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I am running a variable number of EC2 instances (CentOS 64) that contain an apache web server that caches a bunch of code in production mode.

Now every time I make some changes to the code (generally on a weekly basis) I have to log into each one of them instances and do a "su" then "service httpd restart"

Is there a way to automate this so that I can run a single command on one of the instances it would connect to all others and restart it? Getting really time consuming especially when the application has spawned some 20-30 instances on its own (happens on some days when we get high traffic)

Thanks!

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If you set up your instances to have an authorized SSH key for root, then you can do ssh root@instance service httpd restart for each instance. It would then be a simple matter of scripting to loop over all of your instances. –  nandhp Dec 12 '12 at 2:29
    
If you have more things to do regularly on a lot of servers, maybe Python Fabric scripting is something to look at. It acts as an abstraction layer on top of your shell commands, is easy to use (if you are comfortable with Python) and extremely powerful. –  bhell Dec 12 '12 at 7:09
    
When I ssh (using pems) to each instance I also have to do a su and enter the root pwd, ec2-user can't restart httpd. Would prefer a solution that doesn't involve additional software, but thank you for the suggestion –  Nick M Dec 16 '12 at 17:23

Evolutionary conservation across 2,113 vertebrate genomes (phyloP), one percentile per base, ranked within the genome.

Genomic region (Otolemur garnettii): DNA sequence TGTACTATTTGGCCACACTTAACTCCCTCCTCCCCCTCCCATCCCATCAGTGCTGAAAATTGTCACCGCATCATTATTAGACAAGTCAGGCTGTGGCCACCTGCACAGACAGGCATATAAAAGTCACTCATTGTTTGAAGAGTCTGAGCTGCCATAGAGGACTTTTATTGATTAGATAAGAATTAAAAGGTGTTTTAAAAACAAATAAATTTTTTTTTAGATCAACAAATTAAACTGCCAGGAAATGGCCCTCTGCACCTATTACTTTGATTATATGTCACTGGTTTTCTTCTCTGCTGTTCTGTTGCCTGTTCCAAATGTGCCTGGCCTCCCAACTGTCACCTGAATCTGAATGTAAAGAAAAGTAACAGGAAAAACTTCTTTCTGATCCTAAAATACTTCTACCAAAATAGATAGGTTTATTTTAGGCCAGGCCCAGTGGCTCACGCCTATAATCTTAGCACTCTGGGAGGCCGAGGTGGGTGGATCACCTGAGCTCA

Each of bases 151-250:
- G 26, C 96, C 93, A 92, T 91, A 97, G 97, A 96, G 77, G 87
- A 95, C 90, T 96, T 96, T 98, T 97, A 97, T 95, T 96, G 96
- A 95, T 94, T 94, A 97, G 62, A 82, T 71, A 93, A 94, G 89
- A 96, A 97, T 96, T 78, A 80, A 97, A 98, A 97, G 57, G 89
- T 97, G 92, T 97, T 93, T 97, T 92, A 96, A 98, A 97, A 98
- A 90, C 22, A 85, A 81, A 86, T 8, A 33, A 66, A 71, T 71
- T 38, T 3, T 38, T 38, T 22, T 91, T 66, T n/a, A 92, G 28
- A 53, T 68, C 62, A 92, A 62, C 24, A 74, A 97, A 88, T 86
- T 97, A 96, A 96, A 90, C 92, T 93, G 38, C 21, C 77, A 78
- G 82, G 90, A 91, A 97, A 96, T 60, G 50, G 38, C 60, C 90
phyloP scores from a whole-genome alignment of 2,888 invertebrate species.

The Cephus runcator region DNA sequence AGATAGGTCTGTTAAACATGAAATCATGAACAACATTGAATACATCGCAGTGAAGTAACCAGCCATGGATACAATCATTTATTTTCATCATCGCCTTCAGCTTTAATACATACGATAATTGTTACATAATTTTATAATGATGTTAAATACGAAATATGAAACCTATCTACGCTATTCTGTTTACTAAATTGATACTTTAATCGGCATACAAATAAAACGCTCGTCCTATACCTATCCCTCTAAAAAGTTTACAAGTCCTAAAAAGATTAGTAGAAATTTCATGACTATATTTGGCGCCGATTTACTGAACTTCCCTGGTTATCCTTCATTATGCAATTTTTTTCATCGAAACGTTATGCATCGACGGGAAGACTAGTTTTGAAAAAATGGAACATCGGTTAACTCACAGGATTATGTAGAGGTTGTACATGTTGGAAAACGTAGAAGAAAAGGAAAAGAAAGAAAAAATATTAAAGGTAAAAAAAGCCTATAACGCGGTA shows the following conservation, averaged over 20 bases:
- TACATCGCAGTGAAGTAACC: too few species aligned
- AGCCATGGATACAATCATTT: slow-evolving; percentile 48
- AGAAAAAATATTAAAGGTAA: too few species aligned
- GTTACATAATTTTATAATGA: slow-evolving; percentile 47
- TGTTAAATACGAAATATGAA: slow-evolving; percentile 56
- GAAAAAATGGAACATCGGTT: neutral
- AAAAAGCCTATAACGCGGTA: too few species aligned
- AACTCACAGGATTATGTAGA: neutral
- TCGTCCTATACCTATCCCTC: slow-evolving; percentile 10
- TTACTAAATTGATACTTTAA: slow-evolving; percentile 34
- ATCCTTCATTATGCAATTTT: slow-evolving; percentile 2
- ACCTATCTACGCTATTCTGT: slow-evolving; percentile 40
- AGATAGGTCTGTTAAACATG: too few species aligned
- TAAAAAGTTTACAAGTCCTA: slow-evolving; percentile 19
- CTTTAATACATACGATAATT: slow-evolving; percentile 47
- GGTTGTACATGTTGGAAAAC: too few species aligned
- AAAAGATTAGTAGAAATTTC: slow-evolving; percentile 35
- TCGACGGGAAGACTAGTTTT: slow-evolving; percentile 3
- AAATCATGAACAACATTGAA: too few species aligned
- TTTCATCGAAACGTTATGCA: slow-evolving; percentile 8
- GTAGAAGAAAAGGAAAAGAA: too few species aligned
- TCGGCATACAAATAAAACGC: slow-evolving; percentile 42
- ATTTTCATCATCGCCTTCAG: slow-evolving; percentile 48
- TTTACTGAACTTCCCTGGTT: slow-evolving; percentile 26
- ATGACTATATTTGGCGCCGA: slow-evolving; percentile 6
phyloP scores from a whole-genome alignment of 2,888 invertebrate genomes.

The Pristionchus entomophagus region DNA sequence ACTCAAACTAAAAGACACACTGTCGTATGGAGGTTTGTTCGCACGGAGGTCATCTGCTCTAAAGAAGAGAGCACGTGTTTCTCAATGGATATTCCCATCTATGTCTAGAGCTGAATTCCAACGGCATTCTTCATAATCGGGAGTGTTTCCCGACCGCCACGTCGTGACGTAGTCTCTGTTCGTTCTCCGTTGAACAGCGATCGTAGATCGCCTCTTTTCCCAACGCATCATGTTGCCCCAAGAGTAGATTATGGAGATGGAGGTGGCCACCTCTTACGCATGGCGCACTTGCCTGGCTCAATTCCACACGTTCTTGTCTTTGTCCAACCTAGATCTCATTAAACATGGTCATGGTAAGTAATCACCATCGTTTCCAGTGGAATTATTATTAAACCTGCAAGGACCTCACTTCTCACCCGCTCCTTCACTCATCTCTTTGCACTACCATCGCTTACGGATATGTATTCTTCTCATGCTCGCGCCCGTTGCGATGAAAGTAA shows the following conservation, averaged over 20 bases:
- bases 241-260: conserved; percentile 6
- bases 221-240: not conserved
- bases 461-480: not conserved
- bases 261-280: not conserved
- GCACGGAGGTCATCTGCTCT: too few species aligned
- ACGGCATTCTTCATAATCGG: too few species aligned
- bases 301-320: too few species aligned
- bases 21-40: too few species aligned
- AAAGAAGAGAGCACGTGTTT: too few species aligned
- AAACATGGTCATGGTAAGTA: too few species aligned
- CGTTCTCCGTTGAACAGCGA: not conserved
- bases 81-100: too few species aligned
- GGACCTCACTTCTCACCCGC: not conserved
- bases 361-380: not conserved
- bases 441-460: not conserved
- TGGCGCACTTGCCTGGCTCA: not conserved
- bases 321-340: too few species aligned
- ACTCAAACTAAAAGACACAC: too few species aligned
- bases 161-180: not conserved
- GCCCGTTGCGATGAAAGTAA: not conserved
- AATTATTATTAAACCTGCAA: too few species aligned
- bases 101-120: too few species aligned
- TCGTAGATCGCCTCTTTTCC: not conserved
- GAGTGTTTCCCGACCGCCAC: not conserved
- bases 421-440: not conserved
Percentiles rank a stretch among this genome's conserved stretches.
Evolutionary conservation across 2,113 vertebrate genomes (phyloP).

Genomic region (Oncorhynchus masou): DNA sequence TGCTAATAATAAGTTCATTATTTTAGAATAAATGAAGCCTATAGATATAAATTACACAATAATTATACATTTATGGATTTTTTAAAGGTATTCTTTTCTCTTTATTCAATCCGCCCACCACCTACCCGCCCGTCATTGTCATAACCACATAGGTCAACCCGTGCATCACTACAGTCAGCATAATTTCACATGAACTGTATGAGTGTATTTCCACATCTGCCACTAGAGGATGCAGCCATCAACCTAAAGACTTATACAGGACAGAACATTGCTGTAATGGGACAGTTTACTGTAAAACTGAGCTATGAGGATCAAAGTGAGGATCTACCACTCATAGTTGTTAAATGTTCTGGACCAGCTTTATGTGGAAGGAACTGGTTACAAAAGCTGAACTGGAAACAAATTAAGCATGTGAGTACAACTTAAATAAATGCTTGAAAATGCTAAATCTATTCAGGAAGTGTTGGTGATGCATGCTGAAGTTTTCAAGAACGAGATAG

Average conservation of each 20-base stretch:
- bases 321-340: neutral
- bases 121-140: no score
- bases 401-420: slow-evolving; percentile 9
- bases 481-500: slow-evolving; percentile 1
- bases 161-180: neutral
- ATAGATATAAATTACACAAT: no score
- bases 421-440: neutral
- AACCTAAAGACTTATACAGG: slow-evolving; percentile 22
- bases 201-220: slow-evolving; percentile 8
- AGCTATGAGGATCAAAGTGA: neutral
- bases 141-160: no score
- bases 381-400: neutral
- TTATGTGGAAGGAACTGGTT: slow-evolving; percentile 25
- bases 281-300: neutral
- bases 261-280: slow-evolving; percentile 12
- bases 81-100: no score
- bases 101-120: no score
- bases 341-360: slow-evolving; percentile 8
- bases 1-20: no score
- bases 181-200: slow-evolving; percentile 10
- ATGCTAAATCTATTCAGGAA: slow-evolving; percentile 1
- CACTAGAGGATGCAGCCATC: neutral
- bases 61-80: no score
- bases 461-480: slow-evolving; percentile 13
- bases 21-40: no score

You can give sudo privileges to ec2-user just for apache restart. –  tix3 Dec 24 '12 at 20:29

1 Answer 1

Dancer's shell, dsh, is provided specifically to do this. No 'scripting' required. As @tix3 suggests, you should probably also convince sudo on those machines (configure /etc/sudoers using visudo) to configure them to accept your restart command.

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Doesn't look like it works "out of the box", I'd have to connect to each machine and either install that lib and/or set up sudo :( –  Nick M Oct 28 '13 at 21:05
    
No, what you need to do is have a ssh key that you push to those machines. Then you put the hosts in a group file and tell dsh to perform an operation on that group. Obviously any solution is going to need to take a list of hosts before startup. I mean, we don't expect DNS to be populated automatically. And dsh is not a lib -- it doesn't require anything on the endpoints. It is just ssh. –  Jane Avriette Oct 28 '13 at 21:10
    
Can you not just set up your AMI with sudo preconfigured? I mean, this is how ubuntu is by default on EC2. –  Jane Avriette Oct 28 '13 at 21:11
    
Will probably end up doing just that. Tried avoiding it so I won't have to refactor all configurations for autoscaling and so on. –  Nick M Oct 28 '13 at 21:28

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